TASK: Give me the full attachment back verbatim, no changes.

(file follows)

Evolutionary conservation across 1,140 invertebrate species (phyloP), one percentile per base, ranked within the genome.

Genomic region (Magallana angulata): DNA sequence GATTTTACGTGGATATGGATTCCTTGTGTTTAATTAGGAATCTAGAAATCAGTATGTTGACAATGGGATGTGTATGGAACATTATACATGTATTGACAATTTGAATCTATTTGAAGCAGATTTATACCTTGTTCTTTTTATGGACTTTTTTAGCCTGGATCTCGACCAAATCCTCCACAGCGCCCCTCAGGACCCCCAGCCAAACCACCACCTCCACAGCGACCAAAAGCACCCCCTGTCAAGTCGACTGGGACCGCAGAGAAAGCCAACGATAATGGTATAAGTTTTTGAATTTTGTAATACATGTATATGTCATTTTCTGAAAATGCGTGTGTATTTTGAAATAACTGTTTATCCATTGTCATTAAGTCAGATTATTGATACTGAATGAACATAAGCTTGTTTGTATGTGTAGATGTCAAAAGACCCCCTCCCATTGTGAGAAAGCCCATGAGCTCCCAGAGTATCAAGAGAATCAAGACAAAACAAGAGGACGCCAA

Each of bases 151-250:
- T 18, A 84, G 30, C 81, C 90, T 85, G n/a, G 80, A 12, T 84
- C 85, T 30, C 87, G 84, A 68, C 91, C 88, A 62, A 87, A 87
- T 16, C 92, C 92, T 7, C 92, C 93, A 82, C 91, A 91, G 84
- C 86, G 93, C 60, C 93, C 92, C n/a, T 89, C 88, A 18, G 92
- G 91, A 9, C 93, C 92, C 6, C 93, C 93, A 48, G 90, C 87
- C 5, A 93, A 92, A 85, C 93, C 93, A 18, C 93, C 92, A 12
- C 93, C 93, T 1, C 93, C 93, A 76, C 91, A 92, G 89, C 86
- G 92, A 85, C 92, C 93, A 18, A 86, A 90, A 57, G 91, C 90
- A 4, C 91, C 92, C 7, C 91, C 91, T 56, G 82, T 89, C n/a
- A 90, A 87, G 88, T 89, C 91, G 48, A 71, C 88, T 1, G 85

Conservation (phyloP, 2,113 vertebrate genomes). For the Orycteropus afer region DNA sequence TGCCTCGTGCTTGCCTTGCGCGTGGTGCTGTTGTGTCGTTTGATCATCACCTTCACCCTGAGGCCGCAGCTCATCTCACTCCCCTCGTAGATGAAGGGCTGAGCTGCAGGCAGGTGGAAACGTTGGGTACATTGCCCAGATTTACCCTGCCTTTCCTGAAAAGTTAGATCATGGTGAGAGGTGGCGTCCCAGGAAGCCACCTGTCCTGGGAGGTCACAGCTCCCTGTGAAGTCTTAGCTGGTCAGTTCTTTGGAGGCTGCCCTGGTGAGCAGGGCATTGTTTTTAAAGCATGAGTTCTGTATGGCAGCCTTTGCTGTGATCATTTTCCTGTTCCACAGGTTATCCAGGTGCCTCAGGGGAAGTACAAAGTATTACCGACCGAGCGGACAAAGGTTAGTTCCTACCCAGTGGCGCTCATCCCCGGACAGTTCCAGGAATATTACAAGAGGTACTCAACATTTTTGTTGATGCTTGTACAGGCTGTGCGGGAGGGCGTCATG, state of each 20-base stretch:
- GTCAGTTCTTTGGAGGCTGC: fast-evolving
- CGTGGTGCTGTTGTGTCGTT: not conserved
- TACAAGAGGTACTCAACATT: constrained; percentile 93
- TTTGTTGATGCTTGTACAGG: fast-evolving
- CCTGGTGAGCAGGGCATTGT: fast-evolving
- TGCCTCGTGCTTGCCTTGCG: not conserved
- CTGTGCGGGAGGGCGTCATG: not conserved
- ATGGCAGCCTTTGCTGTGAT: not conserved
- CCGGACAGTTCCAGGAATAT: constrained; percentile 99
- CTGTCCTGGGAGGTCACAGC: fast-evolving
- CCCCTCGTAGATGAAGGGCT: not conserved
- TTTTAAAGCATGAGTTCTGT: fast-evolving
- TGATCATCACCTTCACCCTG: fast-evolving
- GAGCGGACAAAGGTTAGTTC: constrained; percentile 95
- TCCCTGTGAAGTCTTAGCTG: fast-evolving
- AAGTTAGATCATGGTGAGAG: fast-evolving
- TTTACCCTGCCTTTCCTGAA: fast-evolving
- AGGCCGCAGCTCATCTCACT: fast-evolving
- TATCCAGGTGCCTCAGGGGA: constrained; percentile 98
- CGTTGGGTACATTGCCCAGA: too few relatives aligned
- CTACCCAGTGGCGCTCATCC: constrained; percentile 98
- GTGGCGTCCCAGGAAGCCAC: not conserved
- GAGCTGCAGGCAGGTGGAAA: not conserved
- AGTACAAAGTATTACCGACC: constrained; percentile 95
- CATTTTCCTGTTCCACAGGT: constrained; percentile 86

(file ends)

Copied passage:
Evolutionary conservation across 1,140 invertebrate species (phyloP), one percentile per base, ranked within the genome.

Genomic region (Magallana angulata): DNA sequence GATTTTACGTGGATATGGATTCCTTGTGTTTAATTAGGAATCTAGAAATCAGTATGTTGACAATGGGATGTGTATGGAACATTATACATGTATTGACAATTTGAATCTATTTGAAGCAGATTTATACCTTGTTCTTTTTATGGACTTTTTTAGCCTGGATCTCGACCAAATCCTCCACAGCGCCCCTCAGGACCCCCAGCCAAACCACCACCTCCACAGCGACCAAAAGCACCCCCTGTCAAGTCGACTGGGACCGCAGAGAAAGCCAACGATAATGGTATAAGTTTTTGAATTTTGTAATACATGTATATGTCATTTTCTGAAAATGCGTGTGTATTTTGAAATAACTGTTTATCCATTGTCATTAAGTCAGATTATTGATACTGAATGAACATAAGCTTGTTTGTATGTGTAGATGTCAAAAGACCCCCTCCCATTGTGAGAAAGCCCATGAGCTCCCAGAGTATCAAGAGAATCAAGACAAAACAAGAGGACGCCAA

Each of bases 151-250:
- T 18, A 84, G 30, C 81, C 90, T 85, G n/a, G 80, A 12, T 84
- C 85, T 30, C 87, G 84, A 68, C 91, C 88, A 62, A 87, A 87
- T 16, C 92, C 92, T 7, C 92, C 93, A 82, C 91, A 91, G 84
- C 86, G 93, C 60, C 93, C 92, C n/a, T 89, C 88, A 18, G 92
- G 91, A 9, C 93, C 92, C 6, C 93, C 93, A 48, G 90, C 87
- C 5, A 93, A 92, A 85, C 93, C 93, A 18, C 93, C 92, A 12
- C 93, C 93, T 1, C 93, C 93, A 76, C 91, A 92, G 89, C 86
- G 92, A 85, C 92, C 93, A 18, A 86, A 90, A 57, G 91, C 90
- A 4, C 91, C 92, C 7, C 91, C 91, T 56, G 82, T 89, C n/a
- A 90, A 87, G 88, T 89, C 91, G 48, A 71, C 88, T 1, G 85

Conservation (phyloP, 2,113 vertebrate genomes). For the Orycteropus afer region DNA sequence TGCCTCGTGCTTGCCTTGCGCGTGGTGCTGTTGTGTCGTTTGATCATCACCTTCACCCTGAGGCCGCAGCTCATCTCACTCCCCTCGTAGATGAAGGGCTGAGCTGCAGGCAGGTGGAAACGTTGGGTACATTGCCCAGATTTACCCTGCCTTTCCTGAAAAGTTAGATCATGGTGAGAGGTGGCGTCCCAGGAAGCCACCTGTCCTGGGAGGTCACAGCTCCCTGTGAAGTCTTAGCTGGTCAGTTCTTTGGAGGCTGCCCTGGTGAGCAGGGCATTGTTTTTAAAGCATGAGTTCTGTATGGCAGCCTTTGCTGTGATCATTTTCCTGTTCCACAGGTTATCCAGGTGCCTCAGGGGAAGTACAAAGTATTACCGACCGAGCGGACAAAGGTTAGTTCCTACCCAGTGGCGCTCATCCCCGGACAGTTCCAGGAATATTACAAGAGGTACTCAACATTTTTGTTGATGCTTGTACAGGCTGTGCGGGAGGGCGTCATG, state of each 20-base stretch:
- GTCAGTTCTTTGGAGGCTGC: fast-evolving
- CGTGGTGCTGTTGTGTCGTT: not conserved
- TACAAGAGGTACTCAACATT: constrained; percentile 93
- TTTGTTGATGCTTGTACAGG: fast-evolving
- CCTGGTGAGCAGGGCATTGT: fast-evolving
- TGCCTCGTGCTTGCCTTGCG: not conserved
- CTGTGCGGGAGGGCGTCATG: not conserved
- ATGGCAGCCTTTGCTGTGAT: not conserved
- CCGGACAGTTCCAGGAATAT: constrained; percentile 99
- CTGTCCTGGGAGGTCACAGC: fast-evolving
- CCCCTCGTAGATGAAGGGCT: not conserved
- TTTTAAAGCATGAGTTCTGT: fast-evolving
- TGATCATCACCTTCACCCTG: fast-evolving
- GAGCGGACAAAGGTTAGTTC: constrained; percentile 95
- TCCCTGTGAAGTCTTAGCTG: fast-evolving
- AAGTTAGATCATGGTGAGAG: fast-evolving
- TTTACCCTGCCTTTCCTGAA: fast-evolving
- AGGCCGCAGCTCATCTCACT: fast-evolving
- TATCCAGGTGCCTCAGGGGA: constrained; percentile 98
- CGTTGGGTACATTGCCCAGA: too few relatives aligned
- CTACCCAGTGGCGCTCATCC: constrained; percentile 98
- GTGGCGTCCCAGGAAGCCAC: not conserved
- GAGCTGCAGGCAGGTGGAAA: not conserved
- AGTACAAAGTATTACCGACC: constrained; percentile 95
- CATTTTCCTGTTCCACAGGT: constrained; percentile 86